A Cloudy Day

A cloudy day is exactly what we are looking forward to during our Sagada trip last January. This is more of an impromptu trip, over a week prior to the event, a friend just asked me over dinner if I wanted to join. Being the “kaladkarin” that I am, I said “Ok sure!”. A few days before, I hit the gym in preparation for the hike, bought some of the trekking necessities such as headlamp and trekking sandals, and read about Sagada – talk about cramming.

The trip began on January 29, 8:30 pm at Coda Lines Bus Terminal near St. Luke’s Medical Center Quezon City. I’m actually thinking if I can survive a 12-hour bus ride, because I’m not really the type who sleeps during travel. I remember my 9-hour bus ride from Pasay to La Union alone – no sleep. But surprisingly, I’ve had a fairly good night’s sleep, and when I woke up, we were already at the Banaue Rice Terraces view point.

L: At the terminal R: At the view point

It was a jampacked trip since it was just for the weekend. We met our guide at the Gandingan Lodge, had our breakfast, then off to the Sagada Cultural Walking Tour (St. Mary’s Church, Echo Valley and Hanging Coffins) with the rest of our “tour mates”. As an introduction, our guide oriented us with the tradition about the so-called hanging coffins. Instead of burying the dead six feet under, people from the area first place the corpse in a chair, in front of his residence. After a few days, his close kins carry the body to be placed in the coffin, which the person actually created when he was still living. For us, creating and designing one’s coffin may be a morbid idea, but for them, it is a milestone in one’s life. Afterwards, as part of tradition, it is hung in a place which is visible to many, since they believe that doing this brings the soul closer to ancestral spirits.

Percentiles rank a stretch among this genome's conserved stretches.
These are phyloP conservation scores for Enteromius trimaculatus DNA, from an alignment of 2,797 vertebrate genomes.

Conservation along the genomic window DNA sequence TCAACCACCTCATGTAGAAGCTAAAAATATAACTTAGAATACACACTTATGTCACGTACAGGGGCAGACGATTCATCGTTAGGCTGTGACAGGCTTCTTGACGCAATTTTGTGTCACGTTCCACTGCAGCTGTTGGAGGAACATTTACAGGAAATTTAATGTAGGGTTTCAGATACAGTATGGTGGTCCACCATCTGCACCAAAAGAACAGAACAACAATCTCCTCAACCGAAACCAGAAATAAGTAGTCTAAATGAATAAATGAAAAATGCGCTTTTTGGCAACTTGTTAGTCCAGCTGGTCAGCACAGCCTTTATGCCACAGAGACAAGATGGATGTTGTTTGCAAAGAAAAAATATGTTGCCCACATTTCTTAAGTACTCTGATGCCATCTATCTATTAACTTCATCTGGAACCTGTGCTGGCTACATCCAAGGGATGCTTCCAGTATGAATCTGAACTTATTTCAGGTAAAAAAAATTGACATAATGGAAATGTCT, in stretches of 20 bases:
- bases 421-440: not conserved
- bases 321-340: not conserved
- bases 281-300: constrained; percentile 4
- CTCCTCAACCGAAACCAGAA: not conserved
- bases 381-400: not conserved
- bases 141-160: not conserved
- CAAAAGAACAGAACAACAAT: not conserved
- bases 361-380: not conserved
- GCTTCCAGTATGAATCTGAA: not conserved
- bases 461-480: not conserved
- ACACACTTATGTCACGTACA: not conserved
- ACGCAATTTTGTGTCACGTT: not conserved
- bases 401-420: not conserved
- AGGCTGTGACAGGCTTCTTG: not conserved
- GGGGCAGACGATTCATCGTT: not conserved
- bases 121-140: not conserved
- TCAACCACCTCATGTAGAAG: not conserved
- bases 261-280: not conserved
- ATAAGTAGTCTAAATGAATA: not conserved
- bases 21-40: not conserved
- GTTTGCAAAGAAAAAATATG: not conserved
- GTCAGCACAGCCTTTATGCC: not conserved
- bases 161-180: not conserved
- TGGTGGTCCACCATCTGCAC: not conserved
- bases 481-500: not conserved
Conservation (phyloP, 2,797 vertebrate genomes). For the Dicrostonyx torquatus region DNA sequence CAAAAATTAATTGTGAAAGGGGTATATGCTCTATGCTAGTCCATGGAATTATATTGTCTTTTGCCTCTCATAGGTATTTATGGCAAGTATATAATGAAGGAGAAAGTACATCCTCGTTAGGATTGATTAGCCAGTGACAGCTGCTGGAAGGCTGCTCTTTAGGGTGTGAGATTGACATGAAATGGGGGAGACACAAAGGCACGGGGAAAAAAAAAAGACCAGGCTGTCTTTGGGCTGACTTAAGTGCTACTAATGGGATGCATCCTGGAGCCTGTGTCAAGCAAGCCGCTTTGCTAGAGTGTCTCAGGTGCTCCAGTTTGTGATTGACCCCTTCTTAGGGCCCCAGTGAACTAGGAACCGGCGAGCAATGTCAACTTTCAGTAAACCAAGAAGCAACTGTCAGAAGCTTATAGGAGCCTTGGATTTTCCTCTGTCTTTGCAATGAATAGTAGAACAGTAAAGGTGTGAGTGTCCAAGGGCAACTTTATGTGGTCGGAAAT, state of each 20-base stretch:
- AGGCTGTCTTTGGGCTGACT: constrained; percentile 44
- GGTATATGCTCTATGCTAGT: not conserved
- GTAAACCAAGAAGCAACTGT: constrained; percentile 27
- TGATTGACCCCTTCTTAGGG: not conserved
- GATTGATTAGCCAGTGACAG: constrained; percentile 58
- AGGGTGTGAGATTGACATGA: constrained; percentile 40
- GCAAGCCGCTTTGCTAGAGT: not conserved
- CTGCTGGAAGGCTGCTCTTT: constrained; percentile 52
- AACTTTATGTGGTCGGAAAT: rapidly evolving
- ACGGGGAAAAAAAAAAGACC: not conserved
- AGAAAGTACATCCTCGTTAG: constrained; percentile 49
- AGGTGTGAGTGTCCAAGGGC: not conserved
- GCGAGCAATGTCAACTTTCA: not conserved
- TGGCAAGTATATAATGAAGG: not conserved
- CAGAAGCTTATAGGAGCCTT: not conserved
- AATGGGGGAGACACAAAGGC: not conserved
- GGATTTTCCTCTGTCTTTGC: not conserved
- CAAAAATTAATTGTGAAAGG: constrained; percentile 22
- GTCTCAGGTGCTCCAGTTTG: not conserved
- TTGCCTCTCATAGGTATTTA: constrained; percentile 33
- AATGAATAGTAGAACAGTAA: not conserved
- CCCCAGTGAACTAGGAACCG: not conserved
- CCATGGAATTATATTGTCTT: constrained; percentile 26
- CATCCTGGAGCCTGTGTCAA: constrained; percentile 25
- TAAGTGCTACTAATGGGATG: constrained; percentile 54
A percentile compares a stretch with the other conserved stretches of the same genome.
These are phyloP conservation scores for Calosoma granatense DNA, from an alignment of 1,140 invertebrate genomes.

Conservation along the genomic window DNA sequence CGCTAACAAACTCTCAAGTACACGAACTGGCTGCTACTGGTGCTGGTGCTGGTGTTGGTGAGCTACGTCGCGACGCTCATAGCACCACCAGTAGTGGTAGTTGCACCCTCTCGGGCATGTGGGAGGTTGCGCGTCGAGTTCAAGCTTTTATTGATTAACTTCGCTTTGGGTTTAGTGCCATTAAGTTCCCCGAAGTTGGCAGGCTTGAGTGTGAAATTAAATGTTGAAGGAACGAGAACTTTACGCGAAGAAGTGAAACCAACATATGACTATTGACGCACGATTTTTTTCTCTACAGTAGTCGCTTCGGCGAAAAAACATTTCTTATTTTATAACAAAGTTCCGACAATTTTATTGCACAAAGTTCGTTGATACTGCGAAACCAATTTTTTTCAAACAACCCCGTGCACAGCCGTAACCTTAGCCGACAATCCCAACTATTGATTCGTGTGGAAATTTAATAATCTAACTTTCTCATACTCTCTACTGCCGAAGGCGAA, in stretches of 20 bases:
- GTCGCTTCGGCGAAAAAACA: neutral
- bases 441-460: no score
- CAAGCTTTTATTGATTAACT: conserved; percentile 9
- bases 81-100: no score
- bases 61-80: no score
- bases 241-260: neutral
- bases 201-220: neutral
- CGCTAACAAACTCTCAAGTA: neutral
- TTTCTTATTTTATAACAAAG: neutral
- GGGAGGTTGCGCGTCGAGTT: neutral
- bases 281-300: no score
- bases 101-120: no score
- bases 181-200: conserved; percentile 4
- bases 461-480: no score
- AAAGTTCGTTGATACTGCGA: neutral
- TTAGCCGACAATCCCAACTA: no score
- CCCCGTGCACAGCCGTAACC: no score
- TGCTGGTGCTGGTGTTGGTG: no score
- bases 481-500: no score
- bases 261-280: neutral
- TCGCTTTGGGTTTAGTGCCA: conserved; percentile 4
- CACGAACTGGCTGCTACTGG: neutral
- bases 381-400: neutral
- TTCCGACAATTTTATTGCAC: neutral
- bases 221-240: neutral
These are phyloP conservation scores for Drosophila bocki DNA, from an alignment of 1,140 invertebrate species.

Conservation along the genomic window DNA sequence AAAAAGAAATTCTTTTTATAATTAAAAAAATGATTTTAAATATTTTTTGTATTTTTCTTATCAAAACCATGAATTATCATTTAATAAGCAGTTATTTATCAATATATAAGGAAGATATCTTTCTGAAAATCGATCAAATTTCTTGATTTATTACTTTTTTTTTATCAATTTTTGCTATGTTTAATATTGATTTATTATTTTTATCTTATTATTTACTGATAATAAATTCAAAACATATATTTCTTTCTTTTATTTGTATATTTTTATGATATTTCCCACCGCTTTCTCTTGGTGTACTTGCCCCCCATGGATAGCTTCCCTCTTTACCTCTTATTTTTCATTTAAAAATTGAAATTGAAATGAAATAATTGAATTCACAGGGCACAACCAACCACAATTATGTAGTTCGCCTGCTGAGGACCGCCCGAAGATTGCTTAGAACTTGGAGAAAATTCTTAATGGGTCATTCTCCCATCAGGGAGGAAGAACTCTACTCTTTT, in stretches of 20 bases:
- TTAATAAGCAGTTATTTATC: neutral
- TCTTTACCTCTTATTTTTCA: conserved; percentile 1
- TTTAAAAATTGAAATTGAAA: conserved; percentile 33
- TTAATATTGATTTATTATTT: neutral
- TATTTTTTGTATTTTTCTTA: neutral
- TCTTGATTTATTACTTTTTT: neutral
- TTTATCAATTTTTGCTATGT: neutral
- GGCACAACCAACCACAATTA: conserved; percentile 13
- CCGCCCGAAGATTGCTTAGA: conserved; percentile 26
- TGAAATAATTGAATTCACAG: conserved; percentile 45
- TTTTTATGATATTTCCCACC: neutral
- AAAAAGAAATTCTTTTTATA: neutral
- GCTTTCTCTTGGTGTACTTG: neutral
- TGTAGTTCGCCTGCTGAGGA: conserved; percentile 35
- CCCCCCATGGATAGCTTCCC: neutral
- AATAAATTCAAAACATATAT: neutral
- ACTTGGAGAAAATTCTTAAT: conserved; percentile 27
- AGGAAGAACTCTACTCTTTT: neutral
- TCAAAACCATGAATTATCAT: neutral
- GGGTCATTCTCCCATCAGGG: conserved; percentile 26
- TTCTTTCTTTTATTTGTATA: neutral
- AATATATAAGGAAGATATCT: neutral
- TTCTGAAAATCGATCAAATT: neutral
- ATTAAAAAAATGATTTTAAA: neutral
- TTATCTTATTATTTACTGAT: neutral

Hanging Coffins
Orientation by our guide

The trip was just starting but the hike to and from the Hanging Coffins was already posing a challenge.

We had lunch, then off to spelunking at Sumaguing and Lumiang Cave. What exactly is spelunking? I didn’t even know, I thought it was similar to past tours I had wherein we just walk into a cave, then that’s it. To begin, we went via a jeepney with the rest of the crew, and when we arrived, there were actually a lot of people, around 40-50, from various group tours. There were Australians, Koreans, Chinese, apart from local tourists, and some even brought their kids. The guide was mentioning about these caves being one of the deepest in the country. I was so excited, I forgot what he said about the depth.

And then…

It was only the first five to ten minutes of the cave tour but I wanted to go back! It was slippery and very steep. So that’s what he meant when he said it was one of the deepest cave connections we have! But hell yeah, we were already there, might as well move on and push through with it.

All smiles, but scared deep inside 😛

Gladly we survived – achievement unlocked: conquered spelunking at one of the deepest cave connections in the country!

We ended the day with the Sagada version of fine dining. A glass of wine and a meal at Yoghurt House:


And for the most awaited event: see the famous sea of clouds and shout: “Walang forever!” We left at around 5:45 am, and when we got there, it was already crowded. We waited for 5, 10, 15 minutes but all we saw was fog. Some were already leaving, and we were actually feeling kind of disappointed. Well, the guide told us that seeing it in it’s perfect form is rare, but there were greater chances of seeing it if it rained the night before. We knew it rained, so we had high expectations! So we just waited, waited, waited, until a bit before 7:00 am. Finally, lo and behold:


Progression from fog to the actual sea of clouds in its perfect form

Lesson learned: “It pays to wait. <3”

For me the trip was already complete, the 12 hour bus ride going home should be more than worth it. Whenever I look at the pictures and videos I took, I just don’t get tired of seeing the view over and over again. I think it is just a reminder that in life, sometimes we experience cloudy days, but there will come a point that we will realize the beauty of experiencing it.


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